Despite the professed equality of “Democratic Kampuchea,” as the country is now called, the new villagers are treated like slaves. As light-skinned Chinese-Cambodians, Loung’s family must work harder than others to prove themselves valuable. Ma and Pa force Khouy to marry a girl from a nearby village to decrease his likelihood of being recruited to the Khmer Rouge army. She and Khouy are sent to a labor camp, along with Meng. The brothers bring extra food home when they are allowed to visit, but these visits become increasingly infrequent. Soon, all teenagers, including Keav, are forced to go to a work camp.

Hundreds continue to die from starvation, disease, and executions. Rumors circle about a mysterious man named Pol Pot as the leader of the Angkar. Bartering for food is illegal, but Pa manages to get extra rice in exchange for jewelry Ma had hidden from the soldiers. One night, in a moment of desperation, Loung steals a handful of this rice for herself. Despite sensing that Pa knows her guilt, she cannot bring herself to admit it.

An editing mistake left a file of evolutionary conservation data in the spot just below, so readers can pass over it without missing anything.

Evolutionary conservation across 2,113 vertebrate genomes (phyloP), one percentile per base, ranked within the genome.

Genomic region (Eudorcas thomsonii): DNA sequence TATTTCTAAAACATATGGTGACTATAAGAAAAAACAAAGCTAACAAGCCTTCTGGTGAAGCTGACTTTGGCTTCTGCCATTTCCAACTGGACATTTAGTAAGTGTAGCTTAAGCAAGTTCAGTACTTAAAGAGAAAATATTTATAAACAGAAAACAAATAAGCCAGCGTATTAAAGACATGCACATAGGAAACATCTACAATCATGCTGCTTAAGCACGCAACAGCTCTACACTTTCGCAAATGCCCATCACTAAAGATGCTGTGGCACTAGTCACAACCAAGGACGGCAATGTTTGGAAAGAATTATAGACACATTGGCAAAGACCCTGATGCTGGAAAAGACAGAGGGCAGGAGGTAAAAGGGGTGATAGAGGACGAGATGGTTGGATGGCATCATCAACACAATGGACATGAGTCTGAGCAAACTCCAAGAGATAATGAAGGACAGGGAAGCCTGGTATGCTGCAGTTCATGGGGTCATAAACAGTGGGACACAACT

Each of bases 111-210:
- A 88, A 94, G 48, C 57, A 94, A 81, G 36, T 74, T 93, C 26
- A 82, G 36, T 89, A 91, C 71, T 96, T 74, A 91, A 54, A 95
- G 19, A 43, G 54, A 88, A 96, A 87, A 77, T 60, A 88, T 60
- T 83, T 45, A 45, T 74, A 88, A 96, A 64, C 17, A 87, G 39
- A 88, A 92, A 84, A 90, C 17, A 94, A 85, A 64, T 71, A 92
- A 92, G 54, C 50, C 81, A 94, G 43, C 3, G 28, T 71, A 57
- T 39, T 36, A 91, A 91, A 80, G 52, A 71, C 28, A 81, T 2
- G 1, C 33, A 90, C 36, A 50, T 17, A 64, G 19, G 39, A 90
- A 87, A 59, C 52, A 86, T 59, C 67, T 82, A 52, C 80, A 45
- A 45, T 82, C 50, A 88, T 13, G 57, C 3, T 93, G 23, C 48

After six months in her work camp, Keav dies of dysentery. Pa says they must go on as if nothing has happened if they are to survive. Four months later, men arrive at their hut demanding Pa come with them. Understanding that this is the end, Pa embraces Loung one last time and tells Kim to look after the household. Loung reflects that war has filled her with hatred and rage. Another New Year’s passes, making everyone a year older. In keeping with Pa’s request, Kim now acts as the head of the household and begins stealing corn for the family, as they are yet again close to starvation. One night, however, soldiers catch and brutally beat him. Kim survives but never steals again.